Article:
The Insolvency and Bankruptcy Code, 2016 (IBC) was enacted on 1 December 2016 to transform the insolvency landscape in India. It was introduced with the objective of providing a speedy mechanism to overhaul the corporate distress resolution regime, and to maximise the value of assets of persons/entities undergoing insolvency resolution
Of the concepts underpinning the IBC regime in India, the most critical is arguably the ‘clean slate’ theory – that is, an applicant taking over an entity undergoing insolvency resolution proceedings should not be saddled with any unexpected claims and should be allowed to commence the business on a ‘clean slate‘. The clean slate theory is encoded in section 31 of the IBC, in terms of which, an approved resolution plan is binding on all stakeholders, including the corporate debtor and its employees, members, and creditors. The intent of this provision is to ensure that all stakeholders (including government authorities) abide by the terms of the approved plan and refrain from making claims that are not a part of the plan. The preamble of the IBC also states that it seeks to balance the interests of all stakeholders ‘including alteration in the order of priority of payment of Government dues‘. The clean slate theory has also been propounded by the Indian courts in several decisions including the Supreme Court’s decision in the case of Ghanshyam Mishra & Sons (P.) Ltd.1 (Ghanshyam Mishra), where the court observed that “…the legislative intent behind this is to freeze all the claims so that the resolution applicant starts on a clean slate and is not flung with any surprise claims…”.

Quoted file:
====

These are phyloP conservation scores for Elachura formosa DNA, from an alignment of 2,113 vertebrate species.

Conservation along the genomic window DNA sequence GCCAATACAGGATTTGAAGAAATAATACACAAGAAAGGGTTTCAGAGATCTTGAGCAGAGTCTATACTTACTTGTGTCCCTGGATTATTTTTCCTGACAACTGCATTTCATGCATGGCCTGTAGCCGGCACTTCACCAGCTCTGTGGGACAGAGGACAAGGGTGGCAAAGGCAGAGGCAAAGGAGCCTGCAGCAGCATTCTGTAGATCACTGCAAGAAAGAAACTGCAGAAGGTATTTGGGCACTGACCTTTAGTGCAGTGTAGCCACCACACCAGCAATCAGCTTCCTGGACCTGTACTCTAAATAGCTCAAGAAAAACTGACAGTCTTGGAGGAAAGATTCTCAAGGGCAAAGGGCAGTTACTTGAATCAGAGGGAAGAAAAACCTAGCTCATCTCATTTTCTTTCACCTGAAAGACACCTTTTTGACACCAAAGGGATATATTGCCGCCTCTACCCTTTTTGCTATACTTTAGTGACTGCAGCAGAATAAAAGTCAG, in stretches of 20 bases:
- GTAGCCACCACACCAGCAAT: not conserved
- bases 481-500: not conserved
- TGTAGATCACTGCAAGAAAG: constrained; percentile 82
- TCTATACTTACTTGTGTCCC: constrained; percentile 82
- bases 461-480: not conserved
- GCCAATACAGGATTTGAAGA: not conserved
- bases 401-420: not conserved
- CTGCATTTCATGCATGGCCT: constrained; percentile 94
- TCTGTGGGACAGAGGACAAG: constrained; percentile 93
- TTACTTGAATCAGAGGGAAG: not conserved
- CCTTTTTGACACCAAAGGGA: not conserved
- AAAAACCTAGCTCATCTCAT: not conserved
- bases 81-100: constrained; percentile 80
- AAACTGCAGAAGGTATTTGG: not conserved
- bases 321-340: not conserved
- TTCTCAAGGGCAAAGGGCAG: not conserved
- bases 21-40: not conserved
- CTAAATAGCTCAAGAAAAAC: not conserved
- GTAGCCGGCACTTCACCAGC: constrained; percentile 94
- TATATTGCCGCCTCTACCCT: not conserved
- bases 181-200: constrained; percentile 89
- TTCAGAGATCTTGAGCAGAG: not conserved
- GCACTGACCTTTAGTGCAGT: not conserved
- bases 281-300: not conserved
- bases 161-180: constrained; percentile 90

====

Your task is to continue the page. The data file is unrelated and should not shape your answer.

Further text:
The ‘clean slate‘ principle is also recognised internationally. The US bankruptcy laws refer to this concept as a ‘fresh start‘. Similarly, this concept is also prevalent under the bankruptcy laws of the UK, Poland, and other European nations.Download PDF to read more
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